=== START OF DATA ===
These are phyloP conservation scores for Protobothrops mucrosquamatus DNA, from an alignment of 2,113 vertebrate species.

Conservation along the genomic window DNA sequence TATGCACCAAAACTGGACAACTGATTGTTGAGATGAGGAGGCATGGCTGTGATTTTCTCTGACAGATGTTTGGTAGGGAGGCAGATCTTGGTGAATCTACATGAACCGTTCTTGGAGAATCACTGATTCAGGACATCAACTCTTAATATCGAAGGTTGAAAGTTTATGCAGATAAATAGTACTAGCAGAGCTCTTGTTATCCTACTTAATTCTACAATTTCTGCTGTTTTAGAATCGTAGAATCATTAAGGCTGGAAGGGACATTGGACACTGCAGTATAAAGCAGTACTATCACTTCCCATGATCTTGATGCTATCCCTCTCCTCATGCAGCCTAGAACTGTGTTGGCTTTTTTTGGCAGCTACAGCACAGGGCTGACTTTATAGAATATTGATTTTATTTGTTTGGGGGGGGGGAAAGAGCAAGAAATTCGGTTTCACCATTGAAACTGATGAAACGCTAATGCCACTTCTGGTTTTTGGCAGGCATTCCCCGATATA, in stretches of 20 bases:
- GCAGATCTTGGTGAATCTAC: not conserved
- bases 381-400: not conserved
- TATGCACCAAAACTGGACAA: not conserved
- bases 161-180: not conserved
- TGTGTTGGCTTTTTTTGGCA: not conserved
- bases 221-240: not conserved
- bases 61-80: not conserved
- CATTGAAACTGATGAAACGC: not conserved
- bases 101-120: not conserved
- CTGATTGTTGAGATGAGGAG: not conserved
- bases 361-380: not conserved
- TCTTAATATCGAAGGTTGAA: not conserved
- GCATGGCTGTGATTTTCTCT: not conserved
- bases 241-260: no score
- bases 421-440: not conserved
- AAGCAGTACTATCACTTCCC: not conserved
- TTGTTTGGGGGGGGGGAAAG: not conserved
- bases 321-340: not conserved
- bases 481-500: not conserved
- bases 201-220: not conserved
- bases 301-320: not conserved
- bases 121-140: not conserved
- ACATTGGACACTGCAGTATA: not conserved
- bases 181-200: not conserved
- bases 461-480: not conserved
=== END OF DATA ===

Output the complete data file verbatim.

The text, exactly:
These are phyloP conservation scores for Protobothrops mucrosquamatus DNA, from an alignment of 2,113 vertebrate species.

Conservation along the genomic window DNA sequence TATGCACCAAAACTGGACAACTGATTGTTGAGATGAGGAGGCATGGCTGTGATTTTCTCTGACAGATGTTTGGTAGGGAGGCAGATCTTGGTGAATCTACATGAACCGTTCTTGGAGAATCACTGATTCAGGACATCAACTCTTAATATCGAAGGTTGAAAGTTTATGCAGATAAATAGTACTAGCAGAGCTCTTGTTATCCTACTTAATTCTACAATTTCTGCTGTTTTAGAATCGTAGAATCATTAAGGCTGGAAGGGACATTGGACACTGCAGTATAAAGCAGTACTATCACTTCCCATGATCTTGATGCTATCCCTCTCCTCATGCAGCCTAGAACTGTGTTGGCTTTTTTTGGCAGCTACAGCACAGGGCTGACTTTATAGAATATTGATTTTATTTGTTTGGGGGGGGGGAAAGAGCAAGAAATTCGGTTTCACCATTGAAACTGATGAAACGCTAATGCCACTTCTGGTTTTTGGCAGGCATTCCCCGATATA, in stretches of 20 bases:
- GCAGATCTTGGTGAATCTAC: not conserved
- bases 381-400: not conserved
- TATGCACCAAAACTGGACAA: not conserved
- bases 161-180: not conserved
- TGTGTTGGCTTTTTTTGGCA: not conserved
- bases 221-240: not conserved
- bases 61-80: not conserved
- CATTGAAACTGATGAAACGC: not conserved
- bases 101-120: not conserved
- CTGATTGTTGAGATGAGGAG: not conserved
- bases 361-380: not conserved
- TCTTAATATCGAAGGTTGAA: not conserved
- GCATGGCTGTGATTTTCTCT: not conserved
- bases 241-260: no score
- bases 421-440: not conserved
- AAGCAGTACTATCACTTCCC: not conserved
- TTGTTTGGGGGGGGGGAAAG: not conserved
- bases 321-340: not conserved
- bases 481-500: not conserved
- bases 201-220: not conserved
- bases 301-320: not conserved
- bases 121-140: not conserved
- ACATTGGACACTGCAGTATA: not conserved
- bases 181-200: not conserved
- bases 461-480: not conserved